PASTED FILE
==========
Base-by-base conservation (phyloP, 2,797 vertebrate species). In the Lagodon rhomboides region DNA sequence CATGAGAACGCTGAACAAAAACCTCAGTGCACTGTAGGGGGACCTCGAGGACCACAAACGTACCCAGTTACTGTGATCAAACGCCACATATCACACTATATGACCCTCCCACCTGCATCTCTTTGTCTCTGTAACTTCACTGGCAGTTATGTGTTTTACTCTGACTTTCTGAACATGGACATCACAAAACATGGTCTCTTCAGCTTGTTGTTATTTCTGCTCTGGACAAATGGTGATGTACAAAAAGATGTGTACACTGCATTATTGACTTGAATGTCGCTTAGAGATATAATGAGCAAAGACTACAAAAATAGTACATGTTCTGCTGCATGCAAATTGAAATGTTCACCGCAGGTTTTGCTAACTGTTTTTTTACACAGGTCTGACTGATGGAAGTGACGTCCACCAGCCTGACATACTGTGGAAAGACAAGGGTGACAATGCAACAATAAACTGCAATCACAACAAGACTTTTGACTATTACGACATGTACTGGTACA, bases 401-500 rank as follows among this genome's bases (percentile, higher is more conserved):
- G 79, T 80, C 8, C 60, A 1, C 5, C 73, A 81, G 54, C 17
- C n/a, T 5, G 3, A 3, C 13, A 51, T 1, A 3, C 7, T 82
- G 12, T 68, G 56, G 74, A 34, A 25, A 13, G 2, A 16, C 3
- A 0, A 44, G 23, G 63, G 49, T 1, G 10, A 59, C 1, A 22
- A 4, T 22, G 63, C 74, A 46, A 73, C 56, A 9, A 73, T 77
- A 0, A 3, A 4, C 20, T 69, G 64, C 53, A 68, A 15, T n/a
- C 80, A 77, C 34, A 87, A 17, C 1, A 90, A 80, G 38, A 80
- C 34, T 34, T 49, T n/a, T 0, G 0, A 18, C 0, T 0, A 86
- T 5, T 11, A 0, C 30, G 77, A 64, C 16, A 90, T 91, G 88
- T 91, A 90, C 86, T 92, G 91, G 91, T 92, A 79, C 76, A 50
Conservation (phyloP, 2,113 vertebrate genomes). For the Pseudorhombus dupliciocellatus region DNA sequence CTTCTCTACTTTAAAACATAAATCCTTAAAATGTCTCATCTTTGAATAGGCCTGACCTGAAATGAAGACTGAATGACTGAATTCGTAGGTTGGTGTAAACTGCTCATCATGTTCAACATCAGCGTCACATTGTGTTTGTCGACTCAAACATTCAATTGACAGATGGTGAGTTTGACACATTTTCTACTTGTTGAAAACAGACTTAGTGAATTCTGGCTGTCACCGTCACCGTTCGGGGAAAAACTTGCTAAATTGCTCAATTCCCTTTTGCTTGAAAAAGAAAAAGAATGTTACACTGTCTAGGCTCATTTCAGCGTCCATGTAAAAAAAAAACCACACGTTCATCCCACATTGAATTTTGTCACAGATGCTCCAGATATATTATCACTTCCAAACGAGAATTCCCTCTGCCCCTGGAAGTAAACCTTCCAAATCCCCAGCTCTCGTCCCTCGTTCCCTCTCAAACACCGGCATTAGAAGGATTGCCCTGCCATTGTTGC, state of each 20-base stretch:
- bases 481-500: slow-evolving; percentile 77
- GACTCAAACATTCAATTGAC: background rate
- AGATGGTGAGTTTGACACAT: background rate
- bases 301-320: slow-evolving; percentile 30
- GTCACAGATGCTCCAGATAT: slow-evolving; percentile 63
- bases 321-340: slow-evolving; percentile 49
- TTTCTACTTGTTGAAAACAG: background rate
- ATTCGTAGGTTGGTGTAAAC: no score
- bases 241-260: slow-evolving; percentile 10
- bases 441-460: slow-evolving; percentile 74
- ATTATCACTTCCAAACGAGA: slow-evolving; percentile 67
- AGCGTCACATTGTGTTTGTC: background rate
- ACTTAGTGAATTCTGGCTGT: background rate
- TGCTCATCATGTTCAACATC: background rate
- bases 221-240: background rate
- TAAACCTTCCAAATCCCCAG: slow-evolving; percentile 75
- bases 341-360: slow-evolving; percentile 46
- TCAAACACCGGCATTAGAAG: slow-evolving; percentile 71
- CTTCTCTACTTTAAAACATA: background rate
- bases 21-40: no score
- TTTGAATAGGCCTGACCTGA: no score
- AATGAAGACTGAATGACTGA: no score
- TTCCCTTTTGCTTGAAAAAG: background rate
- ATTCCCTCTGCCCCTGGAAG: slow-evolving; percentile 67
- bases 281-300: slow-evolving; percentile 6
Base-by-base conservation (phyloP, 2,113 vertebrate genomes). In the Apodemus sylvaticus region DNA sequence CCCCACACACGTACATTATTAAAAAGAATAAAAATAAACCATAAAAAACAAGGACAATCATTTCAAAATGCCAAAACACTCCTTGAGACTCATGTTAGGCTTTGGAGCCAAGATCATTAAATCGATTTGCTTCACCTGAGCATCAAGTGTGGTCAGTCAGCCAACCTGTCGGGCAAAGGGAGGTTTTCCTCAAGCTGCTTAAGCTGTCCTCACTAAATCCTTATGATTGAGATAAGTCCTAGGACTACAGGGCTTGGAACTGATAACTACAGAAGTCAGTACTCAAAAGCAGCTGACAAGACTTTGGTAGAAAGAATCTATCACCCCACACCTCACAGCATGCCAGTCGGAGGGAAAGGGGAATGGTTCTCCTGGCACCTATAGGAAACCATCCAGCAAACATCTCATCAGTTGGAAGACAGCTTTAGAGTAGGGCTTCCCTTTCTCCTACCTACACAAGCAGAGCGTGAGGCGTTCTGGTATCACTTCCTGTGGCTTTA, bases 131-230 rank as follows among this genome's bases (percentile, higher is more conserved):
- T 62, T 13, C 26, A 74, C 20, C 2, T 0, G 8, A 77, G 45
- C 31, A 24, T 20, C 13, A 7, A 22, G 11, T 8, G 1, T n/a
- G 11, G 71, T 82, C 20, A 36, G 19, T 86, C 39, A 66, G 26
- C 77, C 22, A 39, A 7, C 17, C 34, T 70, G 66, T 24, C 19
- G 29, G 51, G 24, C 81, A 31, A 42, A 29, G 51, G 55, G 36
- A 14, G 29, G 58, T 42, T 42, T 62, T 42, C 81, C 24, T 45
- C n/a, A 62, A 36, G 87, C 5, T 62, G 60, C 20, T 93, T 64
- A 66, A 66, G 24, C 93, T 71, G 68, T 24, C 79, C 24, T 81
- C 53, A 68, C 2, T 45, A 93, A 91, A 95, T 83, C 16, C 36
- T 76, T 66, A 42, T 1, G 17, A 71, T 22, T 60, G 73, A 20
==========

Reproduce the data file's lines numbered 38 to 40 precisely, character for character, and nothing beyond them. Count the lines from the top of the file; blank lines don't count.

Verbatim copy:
Base-by-base conservation (phyloP, 2,113 vertebrate genomes). In the Apodemus sylvaticus region DNA sequence CCCCACACACGTACATTATTAAAAAGAATAAAAATAAACCATAAAAAACAAGGACAATCATTTCAAAATGCCAAAACACTCCTTGAGACTCATGTTAGGCTTTGGAGCCAAGATCATTAAATCGATTTGCTTCACCTGAGCATCAAGTGTGGTCAGTCAGCCAACCTGTCGGGCAAAGGGAGGTTTTCCTCAAGCTGCTTAAGCTGTCCTCACTAAATCCTTATGATTGAGATAAGTCCTAGGACTACAGGGCTTGGAACTGATAACTACAGAAGTCAGTACTCAAAAGCAGCTGACAAGACTTTGGTAGAAAGAATCTATCACCCCACACCTCACAGCATGCCAGTCGGAGGGAAAGGGGAATGGTTCTCCTGGCACCTATAGGAAACCATCCAGCAAACATCTCATCAGTTGGAAGACAGCTTTAGAGTAGGGCTTCCCTTTCTCCTACCTACACAAGCAGAGCGTGAGGCGTTCTGGTATCACTTCCTGTGGCTTTA, bases 131-230 rank as follows among this genome's bases (percentile, higher is more conserved):
- T 62, T 13, C 26, A 74, C 20, C 2, T 0, G 8, A 77, G 45
- C 31, A 24, T 20, C 13, A 7, A 22, G 11, T 8, G 1, T n/a